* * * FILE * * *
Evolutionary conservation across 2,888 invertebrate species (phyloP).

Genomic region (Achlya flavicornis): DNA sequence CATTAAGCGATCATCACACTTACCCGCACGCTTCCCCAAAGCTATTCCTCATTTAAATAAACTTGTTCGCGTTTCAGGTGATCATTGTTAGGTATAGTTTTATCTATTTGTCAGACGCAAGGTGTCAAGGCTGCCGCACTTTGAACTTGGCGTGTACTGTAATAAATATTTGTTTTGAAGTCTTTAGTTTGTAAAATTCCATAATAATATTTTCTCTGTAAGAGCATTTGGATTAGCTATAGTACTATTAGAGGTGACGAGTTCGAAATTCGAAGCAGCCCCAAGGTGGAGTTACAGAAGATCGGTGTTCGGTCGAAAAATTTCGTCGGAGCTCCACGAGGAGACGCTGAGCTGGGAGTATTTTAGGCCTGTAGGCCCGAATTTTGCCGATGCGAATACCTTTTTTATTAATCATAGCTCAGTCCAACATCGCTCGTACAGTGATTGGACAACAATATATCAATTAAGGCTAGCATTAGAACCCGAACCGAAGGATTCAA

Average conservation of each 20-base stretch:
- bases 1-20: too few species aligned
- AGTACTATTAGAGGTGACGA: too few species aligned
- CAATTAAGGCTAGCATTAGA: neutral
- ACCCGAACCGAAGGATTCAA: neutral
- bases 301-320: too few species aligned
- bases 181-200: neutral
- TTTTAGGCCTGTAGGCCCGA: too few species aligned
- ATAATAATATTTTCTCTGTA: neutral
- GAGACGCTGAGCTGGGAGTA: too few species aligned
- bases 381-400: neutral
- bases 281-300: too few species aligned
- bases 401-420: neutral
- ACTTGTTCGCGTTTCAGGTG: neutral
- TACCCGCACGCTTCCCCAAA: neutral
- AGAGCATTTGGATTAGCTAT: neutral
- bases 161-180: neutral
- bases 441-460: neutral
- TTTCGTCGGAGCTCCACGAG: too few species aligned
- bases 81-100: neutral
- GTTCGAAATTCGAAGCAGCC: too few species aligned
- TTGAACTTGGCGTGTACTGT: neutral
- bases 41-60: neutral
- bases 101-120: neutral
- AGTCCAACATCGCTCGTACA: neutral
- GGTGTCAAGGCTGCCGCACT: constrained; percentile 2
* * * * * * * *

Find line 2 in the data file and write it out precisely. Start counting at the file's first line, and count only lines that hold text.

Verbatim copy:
Genomic region (Achlya flavicornis): DNA sequence CATTAAGCGATCATCACACTTACCCGCACGCTTCCCCAAAGCTATTCCTCATTTAAATAAACTTGTTCGCGTTTCAGGTGATCATTGTTAGGTATAGTTTTATCTATTTGTCAGACGCAAGGTGTCAAGGCTGCCGCACTTTGAACTTGGCGTGTACTGTAATAAATATTTGTTTTGAAGTCTTTAGTTTGTAAAATTCCATAATAATATTTTCTCTGTAAGAGCATTTGGATTAGCTATAGTACTATTAGAGGTGACGAGTTCGAAATTCGAAGCAGCCCCAAGGTGGAGTTACAGAAGATCGGTGTTCGGTCGAAAAATTTCGTCGGAGCTCCACGAGGAGACGCTGAGCTGGGAGTATTTTAGGCCTGTAGGCCCGAATTTTGCCGATGCGAATACCTTTTTTATTAATCATAGCTCAGTCCAACATCGCTCGTACAGTGATTGGACAACAATATATCAATTAAGGCTAGCATTAGAACCCGAACCGAAGGATTCAA